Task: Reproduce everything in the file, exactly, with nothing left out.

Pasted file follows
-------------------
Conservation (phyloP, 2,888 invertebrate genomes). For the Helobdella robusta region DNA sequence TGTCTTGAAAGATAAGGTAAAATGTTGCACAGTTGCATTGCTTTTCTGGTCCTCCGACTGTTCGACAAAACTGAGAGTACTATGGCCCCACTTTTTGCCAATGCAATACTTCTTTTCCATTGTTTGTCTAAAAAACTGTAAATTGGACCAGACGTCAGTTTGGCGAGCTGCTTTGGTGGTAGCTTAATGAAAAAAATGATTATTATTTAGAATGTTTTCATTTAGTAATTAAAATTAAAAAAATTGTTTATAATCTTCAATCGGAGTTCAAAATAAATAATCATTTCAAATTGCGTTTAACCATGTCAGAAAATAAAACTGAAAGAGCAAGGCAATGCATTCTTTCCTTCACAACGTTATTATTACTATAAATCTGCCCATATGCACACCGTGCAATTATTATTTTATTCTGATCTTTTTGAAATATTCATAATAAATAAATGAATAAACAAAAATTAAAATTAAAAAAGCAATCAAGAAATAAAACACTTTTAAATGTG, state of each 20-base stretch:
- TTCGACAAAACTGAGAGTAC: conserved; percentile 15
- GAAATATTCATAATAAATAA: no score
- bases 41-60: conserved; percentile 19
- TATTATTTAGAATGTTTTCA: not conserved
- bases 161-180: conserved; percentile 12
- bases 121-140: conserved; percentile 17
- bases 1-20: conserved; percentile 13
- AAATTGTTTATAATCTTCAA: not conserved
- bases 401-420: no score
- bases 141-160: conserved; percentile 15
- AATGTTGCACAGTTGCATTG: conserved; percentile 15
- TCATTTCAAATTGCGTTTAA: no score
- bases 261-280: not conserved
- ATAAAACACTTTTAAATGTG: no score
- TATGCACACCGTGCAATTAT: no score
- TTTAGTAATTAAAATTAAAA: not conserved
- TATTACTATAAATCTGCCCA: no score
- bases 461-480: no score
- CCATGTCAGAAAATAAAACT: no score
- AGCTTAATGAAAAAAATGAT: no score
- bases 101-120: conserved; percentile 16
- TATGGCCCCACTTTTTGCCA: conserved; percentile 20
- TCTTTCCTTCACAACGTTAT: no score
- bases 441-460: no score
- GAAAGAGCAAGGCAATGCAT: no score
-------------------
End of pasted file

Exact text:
Conservation (phyloP, 2,888 invertebrate genomes). For the Helobdella robusta region DNA sequence TGTCTTGAAAGATAAGGTAAAATGTTGCACAGTTGCATTGCTTTTCTGGTCCTCCGACTGTTCGACAAAACTGAGAGTACTATGGCCCCACTTTTTGCCAATGCAATACTTCTTTTCCATTGTTTGTCTAAAAAACTGTAAATTGGACCAGACGTCAGTTTGGCGAGCTGCTTTGGTGGTAGCTTAATGAAAAAAATGATTATTATTTAGAATGTTTTCATTTAGTAATTAAAATTAAAAAAATTGTTTATAATCTTCAATCGGAGTTCAAAATAAATAATCATTTCAAATTGCGTTTAACCATGTCAGAAAATAAAACTGAAAGAGCAAGGCAATGCATTCTTTCCTTCACAACGTTATTATTACTATAAATCTGCCCATATGCACACCGTGCAATTATTATTTTATTCTGATCTTTTTGAAATATTCATAATAAATAAATGAATAAACAAAAATTAAAATTAAAAAAGCAATCAAGAAATAAAACACTTTTAAATGTG, state of each 20-base stretch:
- TTCGACAAAACTGAGAGTAC: conserved; percentile 15
- GAAATATTCATAATAAATAA: no score
- bases 41-60: conserved; percentile 19
- TATTATTTAGAATGTTTTCA: not conserved
- bases 161-180: conserved; percentile 12
- bases 121-140: conserved; percentile 17
- bases 1-20: conserved; percentile 13
- AAATTGTTTATAATCTTCAA: not conserved
- bases 401-420: no score
- bases 141-160: conserved; percentile 15
- AATGTTGCACAGTTGCATTG: conserved; percentile 15
- TCATTTCAAATTGCGTTTAA: no score
- bases 261-280: not conserved
- ATAAAACACTTTTAAATGTG: no score
- TATGCACACCGTGCAATTAT: no score
- TTTAGTAATTAAAATTAAAA: not conserved
- TATTACTATAAATCTGCCCA: no score
- bases 461-480: no score
- CCATGTCAGAAAATAAAACT: no score
- AGCTTAATGAAAAAAATGAT: no score
- bases 101-120: conserved; percentile 16
- TATGGCCCCACTTTTTGCCA: conserved; percentile 20
- TCTTTCCTTCACAACGTTAT: no score
- bases 441-460: no score
- GAAAGAGCAAGGCAATGCAT: no score